Wednesday, May 13, 2009
I just read God Is Not Great: How Religion Poisons Everything by Christopher Hitchens.
Since I'm a believer I didn't expect to like this onslaught on religion, but I actually loved the book. It's well written, funny, provocative, and humanistic to the bone. Christopher Hitchens shows that atheists often are more "religious" (moral) than believers - and more tolerant than the people who claim they've found the "Truth". Hey, at least atheist don't condemn others to Hell, they don't cut off your clitoris (at least, not for religious reasons), and they're happy to put their teeth into a good pork chop, right?
However, make no mistake about it, Hitchens is as dogmatic himself as the religions he criticizes. His absolute "Truth" is that religion poisons everything. He also seems to overlook that the world is full of people who carry their God within. They shouldn't be blamed for the mess the religions have made. It's not every Christian who uses the Bible as a baseball bat. And it's not all Muslims, Jews, Buddhists or Hindus who want to show others the "right" way. A lot of believers just live their values - their faith gives them inner strength and make them better people. So the problem is not God at all, it's organized religion.
However, Christopher Hitchen's book is an extremely important work. And it's definitely much more honest than Bill Maher's mockumentary Religulous that used all believers as a punching bag for his wit.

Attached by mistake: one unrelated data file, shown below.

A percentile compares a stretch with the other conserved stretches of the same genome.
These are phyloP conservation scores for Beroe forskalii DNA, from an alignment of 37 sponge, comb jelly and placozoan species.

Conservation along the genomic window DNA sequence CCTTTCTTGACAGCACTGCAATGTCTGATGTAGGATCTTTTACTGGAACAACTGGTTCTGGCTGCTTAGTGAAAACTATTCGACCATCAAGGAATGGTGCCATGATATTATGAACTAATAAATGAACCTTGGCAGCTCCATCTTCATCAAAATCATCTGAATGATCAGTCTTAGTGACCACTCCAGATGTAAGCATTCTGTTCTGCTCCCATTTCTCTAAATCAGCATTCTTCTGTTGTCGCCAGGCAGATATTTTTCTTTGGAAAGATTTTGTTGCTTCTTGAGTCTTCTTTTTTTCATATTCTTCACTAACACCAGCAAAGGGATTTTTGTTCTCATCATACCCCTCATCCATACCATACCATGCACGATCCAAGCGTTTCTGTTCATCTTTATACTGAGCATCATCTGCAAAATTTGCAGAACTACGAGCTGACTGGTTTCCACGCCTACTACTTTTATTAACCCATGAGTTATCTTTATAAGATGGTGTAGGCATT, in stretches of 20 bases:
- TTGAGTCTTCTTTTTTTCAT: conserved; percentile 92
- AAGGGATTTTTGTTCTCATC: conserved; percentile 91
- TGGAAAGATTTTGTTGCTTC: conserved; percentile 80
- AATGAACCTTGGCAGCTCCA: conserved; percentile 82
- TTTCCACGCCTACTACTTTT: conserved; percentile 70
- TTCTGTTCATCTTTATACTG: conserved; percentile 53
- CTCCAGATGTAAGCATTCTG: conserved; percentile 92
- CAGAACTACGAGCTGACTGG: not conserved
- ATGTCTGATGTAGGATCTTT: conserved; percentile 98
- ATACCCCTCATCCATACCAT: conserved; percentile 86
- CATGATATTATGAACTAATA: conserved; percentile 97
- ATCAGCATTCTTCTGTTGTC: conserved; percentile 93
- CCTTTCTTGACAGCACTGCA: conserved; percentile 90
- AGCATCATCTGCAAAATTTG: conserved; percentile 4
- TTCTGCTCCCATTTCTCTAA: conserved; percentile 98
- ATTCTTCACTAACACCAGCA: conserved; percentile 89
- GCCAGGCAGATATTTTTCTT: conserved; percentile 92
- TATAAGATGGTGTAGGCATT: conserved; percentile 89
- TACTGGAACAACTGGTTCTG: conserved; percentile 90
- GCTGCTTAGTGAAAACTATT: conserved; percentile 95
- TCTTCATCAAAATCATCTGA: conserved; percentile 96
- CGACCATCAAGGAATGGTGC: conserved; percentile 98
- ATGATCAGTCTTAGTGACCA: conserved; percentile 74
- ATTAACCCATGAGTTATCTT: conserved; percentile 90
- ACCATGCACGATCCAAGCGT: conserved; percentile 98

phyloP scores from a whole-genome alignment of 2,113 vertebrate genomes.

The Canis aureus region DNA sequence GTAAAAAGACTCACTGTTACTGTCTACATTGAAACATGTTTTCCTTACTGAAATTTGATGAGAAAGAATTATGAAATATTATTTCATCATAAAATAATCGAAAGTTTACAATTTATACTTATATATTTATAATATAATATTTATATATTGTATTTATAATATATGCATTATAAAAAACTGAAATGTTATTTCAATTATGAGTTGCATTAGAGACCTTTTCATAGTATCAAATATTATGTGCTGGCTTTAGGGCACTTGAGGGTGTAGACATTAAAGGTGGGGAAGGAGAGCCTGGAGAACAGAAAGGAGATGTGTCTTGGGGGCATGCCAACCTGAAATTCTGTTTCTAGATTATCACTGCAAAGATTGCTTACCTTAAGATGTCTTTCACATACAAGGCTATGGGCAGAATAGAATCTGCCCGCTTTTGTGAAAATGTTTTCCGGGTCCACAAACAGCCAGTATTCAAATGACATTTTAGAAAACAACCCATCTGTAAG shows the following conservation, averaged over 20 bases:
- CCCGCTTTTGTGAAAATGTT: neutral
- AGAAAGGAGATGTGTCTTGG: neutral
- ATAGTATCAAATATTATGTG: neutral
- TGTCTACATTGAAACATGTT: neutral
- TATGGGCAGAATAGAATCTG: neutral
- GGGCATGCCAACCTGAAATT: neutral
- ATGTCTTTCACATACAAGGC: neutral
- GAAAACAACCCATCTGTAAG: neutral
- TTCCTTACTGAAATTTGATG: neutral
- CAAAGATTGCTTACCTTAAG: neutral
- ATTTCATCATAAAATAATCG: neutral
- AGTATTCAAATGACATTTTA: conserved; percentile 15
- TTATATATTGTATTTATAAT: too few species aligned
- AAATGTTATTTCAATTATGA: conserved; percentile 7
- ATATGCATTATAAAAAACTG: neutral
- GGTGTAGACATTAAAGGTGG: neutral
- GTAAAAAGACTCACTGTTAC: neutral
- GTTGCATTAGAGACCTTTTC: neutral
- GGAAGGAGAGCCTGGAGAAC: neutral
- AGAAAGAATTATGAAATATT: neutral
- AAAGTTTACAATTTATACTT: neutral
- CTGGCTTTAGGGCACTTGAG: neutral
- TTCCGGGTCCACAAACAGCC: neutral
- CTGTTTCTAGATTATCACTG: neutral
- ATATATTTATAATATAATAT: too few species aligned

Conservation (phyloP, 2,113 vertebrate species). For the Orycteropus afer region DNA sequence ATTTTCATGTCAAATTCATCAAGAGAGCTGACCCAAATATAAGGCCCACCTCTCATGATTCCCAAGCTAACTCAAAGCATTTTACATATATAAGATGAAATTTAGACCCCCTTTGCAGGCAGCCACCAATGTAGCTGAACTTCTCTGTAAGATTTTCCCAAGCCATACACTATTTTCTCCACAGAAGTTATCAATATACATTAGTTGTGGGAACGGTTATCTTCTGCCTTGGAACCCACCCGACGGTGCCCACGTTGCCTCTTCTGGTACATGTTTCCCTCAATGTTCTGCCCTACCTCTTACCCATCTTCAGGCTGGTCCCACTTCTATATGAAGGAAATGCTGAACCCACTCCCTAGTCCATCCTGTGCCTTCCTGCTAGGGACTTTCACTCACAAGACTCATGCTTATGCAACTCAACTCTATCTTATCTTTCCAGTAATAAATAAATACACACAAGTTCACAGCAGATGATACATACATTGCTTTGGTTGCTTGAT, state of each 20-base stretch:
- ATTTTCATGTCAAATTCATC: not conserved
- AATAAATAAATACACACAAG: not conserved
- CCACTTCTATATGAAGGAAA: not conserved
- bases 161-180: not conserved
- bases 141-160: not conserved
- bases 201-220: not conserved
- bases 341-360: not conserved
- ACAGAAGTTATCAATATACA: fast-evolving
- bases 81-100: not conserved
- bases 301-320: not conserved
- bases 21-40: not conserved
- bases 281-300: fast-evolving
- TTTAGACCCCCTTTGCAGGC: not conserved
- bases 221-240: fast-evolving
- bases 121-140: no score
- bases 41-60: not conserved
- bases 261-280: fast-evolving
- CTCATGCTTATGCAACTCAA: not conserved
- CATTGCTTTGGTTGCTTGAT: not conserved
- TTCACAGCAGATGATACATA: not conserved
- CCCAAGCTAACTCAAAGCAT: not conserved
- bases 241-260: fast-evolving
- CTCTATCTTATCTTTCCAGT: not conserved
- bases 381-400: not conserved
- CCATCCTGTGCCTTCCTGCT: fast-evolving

But the world does need to be reminded how much damage religions still do today - how most wars are caused by people who think their "Truth" is superior. So no, God Is Not Great ain't a work of the Devil. It's more likely a work of God.
Yes, I see it now: While Christopher Hitchens was sitting in his study, God descended on him, angels whispered in his ears, saints led his pen. Who knows, maybe God even supplied Hitchens with his Scotch to calm him down (and with cigarettes to soothe his nerves) because they knew that the world of faith needed a provocative slap in the face.
So without realizing it, Christopher Hitchens, the rationalist, has written a spiritual manifest. It's not only a Bible for people of the Atheist faith, it's also a work for the millions of believers who are suspicious of organized religion.
Most often God and religion have very little to do with each other. It's this point that the angry, but brilliant Christopher Hitchens doesn't seem to get.